Low-Dose DHEA Cuts Menopause Symptoms, Improves Sex Life in Small Study
By Daniel J. DeNoon
WebMD Health News
Latest Menopause News
Reviewed by Laura J. Martin, MD
DHEA is a hormone widely available in the U.S. as a dietary supplement. DHEA is produced by the adrenal glands, the liver, and the testes. It's a parent hormone that gives rise to both male and female sex hormones. The supplement is a man-made version.
The new findings, from an Italian study of 48 women, are "proof of concept" that DHEA can help menopausal women, suggests study leader Andrea Genazzani, MD, PhD, director of the department of obstetrics and gynecology at the University of Pisa, Italy.
"Low doses of the hormone DHEA may be able to help women deal better with menopausal symptoms, as well as helping their sex life," Genazzani says in a news release. "The work shows that DHEA has potential, especially for those women who may have problems in taking more conventional HRT."
Genazzani warns, however, that the study is small and that its findings must be validated in larger studies.
In the one-year study, women who asked for HRT to treat menopausal symptoms were assigned to different treatments. Twelve women got low, 10-mg doses of DHEA once a day. Another 12 women received combination hormone therapy, while 12 others received tibolone, a synthetic hormone replacement treatment used in countries outside the U.S.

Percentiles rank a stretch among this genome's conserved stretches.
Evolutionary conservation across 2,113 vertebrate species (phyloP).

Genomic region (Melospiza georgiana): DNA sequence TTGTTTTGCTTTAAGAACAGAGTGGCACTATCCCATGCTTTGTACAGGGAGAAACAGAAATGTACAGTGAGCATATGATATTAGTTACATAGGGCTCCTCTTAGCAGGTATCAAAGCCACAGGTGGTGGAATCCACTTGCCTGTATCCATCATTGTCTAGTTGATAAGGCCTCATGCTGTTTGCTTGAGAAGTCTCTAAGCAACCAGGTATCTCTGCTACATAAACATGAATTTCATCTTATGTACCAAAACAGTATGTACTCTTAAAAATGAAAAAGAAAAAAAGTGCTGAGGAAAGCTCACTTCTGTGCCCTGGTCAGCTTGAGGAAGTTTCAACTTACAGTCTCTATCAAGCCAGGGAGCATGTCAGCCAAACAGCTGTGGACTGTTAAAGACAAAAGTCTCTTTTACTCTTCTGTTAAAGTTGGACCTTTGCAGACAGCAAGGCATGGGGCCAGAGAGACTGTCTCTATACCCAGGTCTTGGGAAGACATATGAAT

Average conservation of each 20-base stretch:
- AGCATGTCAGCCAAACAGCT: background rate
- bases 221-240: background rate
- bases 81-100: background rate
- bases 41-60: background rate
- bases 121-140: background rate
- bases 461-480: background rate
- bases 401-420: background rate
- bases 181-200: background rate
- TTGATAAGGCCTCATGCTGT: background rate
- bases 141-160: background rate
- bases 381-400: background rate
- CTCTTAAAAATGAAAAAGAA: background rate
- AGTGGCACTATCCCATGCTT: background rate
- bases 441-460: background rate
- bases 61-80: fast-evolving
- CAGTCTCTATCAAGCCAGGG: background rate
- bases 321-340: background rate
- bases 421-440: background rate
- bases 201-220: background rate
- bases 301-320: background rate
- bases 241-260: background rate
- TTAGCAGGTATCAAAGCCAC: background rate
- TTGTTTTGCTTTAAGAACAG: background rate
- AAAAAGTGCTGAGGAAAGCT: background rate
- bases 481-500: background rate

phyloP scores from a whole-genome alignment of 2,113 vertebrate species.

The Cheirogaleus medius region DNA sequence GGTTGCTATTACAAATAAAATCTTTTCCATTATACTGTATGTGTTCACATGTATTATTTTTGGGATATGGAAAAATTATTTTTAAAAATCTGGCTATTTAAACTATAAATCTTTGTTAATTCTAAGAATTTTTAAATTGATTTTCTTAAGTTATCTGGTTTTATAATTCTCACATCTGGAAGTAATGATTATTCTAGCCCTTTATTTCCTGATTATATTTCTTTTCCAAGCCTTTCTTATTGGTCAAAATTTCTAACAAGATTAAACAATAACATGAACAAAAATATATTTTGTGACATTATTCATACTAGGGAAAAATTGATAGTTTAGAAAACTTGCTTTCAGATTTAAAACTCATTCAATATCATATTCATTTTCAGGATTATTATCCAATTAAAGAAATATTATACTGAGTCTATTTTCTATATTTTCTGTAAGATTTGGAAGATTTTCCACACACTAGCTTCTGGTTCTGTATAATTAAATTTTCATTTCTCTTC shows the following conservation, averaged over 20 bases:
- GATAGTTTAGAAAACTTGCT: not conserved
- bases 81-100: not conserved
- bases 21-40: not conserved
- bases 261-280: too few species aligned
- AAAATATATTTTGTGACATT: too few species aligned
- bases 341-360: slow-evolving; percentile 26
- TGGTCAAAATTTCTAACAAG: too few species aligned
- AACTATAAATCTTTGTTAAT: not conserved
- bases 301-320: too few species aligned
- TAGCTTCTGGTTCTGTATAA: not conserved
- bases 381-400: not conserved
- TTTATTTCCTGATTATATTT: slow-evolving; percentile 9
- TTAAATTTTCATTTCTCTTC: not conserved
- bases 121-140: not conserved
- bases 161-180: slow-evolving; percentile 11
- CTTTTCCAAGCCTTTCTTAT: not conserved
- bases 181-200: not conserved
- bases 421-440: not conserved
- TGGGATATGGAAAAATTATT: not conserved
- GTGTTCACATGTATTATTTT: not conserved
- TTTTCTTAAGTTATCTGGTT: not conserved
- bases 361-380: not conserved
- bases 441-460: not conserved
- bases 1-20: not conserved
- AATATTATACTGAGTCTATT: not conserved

A fourth group of 12 postmenopausal women, who did not want HRT, received vitamin D plus calcium to prevent bone loss.
After a year of treatment, the women treated with DHEA had the same improvement in menopausal symptoms as the women treated with HRT or tibolone.
None of the women complained of sexual dysfunction at the beginning of the study. But after a year of treatment, those who received DHEA and those who received HRT reported improved sexual function. No similar improvement was seen in the women who got vitamin D.
Measures of hormones in the blood showed that DHEA works differently than HRT. DHEA increased "male" androgenic hormones while HRT increased "female" estrogens.
The study appears in the December issue of the journal Climacteric.
Anna Fenton, PhD, co-editor of Climacteric, calls for more research to confirm the study findings.
"This is an interesting result, although we must bear in mind that this is a pilot study with a small sample," Fenton says in a news release. "Nevertheless, it does indicate that DHEA has potential as a therapy to help women deal with the physical discomfort of the menopause, as well as helping them sexually. We can't yet say that this study means that DHEA is a viable alternative to HRT, but what we can say is that we should be looking to do larger studies to confirm these initial results."
While legal in the U.S., DHEA is considered a steroidal doping substance. Use by athletes is banned by international sports authorities and, in the U.S., by the National College Athletic Association.
SOURCES: News release, Climacteric.Genazzani, A. Climacteric, December 2011.MedlinePlus: "DHEA."
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